Jump to ContentJump to Main Navigation
Between the Devil and the HostImagining Witchcraft in Early Modern Poland$
Users without a subscription are not able to see the full content.

Michael Ostling

Print publication date: 2011

Print ISBN-13: 9780199587902

Published to Oxford Scholarship Online: January 2012

DOI: 10.1093/acprof:oso/9780199587902.001.0001

Show Summary Details
Page of

PRINTED FROM OXFORD SCHOLARSHIP ONLINE (www.oxfordscholarship.com). (c) Copyright Oxford University Press, 2019. All Rights Reserved. Under the terms of the licence agreement, an individual user may print out a PDF of a single chapter of a monograph in OSO for personal use (for details see www.oxfordscholarship.com/page/privacy-policy).date: 16 July 2019

Stealing the Sacred

Stealing the Sacred

Chapter:
(p.140) 6 Stealing the Sacred
Source:
Between the Devil and the Host
Author(s):

Michael Ostling

Publisher:
Oxford University Press
DOI:10.1093/acprof:oso/9780199587902.003.0007

Although the church thought of witchcraft as the opposite of Christianity, most people used church materials such as holy water, blessed herbs, or even the Eucharistic host for healing. The Lord’s Prayer, which asks that God ‘Give us this day our daily bread’, exemplifies the difficulty, for both clergy and laypeople, in distinguishing sacramental magic from licit Christian practice. Miraculous hosts were claimed to heal: why shouldn’t people use them? The Incarnation blessed this material world: why shouldn’t people use it to bless their cattle, or to help in love-magic? An examination of witch-trials involving the host is used to explore lay assumptions about the proper temporal uses of Christian sacred objects.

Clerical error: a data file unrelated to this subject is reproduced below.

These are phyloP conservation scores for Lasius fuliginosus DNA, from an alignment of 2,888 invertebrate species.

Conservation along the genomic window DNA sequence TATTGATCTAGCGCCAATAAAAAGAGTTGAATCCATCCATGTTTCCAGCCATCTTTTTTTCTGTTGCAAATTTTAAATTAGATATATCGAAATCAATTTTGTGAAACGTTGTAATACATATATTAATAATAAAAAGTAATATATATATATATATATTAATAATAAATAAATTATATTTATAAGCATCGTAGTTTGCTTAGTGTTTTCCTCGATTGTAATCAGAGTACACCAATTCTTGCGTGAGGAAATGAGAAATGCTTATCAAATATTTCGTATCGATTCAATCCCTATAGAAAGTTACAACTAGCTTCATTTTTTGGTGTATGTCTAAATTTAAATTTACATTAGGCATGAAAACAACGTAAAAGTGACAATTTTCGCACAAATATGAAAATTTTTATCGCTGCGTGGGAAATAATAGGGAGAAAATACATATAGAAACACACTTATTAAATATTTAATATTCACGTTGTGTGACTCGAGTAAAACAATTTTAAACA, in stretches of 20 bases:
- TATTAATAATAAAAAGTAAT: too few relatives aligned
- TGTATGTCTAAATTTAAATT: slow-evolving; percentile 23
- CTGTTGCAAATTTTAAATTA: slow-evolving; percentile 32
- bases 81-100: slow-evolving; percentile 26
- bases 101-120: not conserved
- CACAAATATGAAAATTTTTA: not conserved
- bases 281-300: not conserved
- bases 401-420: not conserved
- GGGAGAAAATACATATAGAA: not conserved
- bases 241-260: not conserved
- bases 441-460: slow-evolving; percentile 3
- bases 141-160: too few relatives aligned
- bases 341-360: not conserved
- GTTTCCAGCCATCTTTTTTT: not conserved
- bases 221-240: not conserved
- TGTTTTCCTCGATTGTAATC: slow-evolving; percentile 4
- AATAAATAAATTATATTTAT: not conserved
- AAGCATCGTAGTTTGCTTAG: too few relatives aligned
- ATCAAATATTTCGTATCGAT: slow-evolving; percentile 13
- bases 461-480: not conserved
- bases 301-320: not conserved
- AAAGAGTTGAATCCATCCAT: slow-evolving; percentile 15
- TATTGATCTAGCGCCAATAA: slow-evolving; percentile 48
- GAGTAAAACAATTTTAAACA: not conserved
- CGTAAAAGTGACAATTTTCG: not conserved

Keywords:   sacramental magic, Lord’s Prayer, Incarnation, miraculous hosts, love-magic, holy water, blessed herbs

Oxford Scholarship Online requires a subscription or purchase to access the full text of books within the service. Public users can however freely search the site and view the abstracts and keywords for each book and chapter.

Please, subscribe or login to access full text content.

If you think you should have access to this title, please contact your librarian.

To troubleshoot, please check our FAQs , and if you can't find the answer there, please contact us .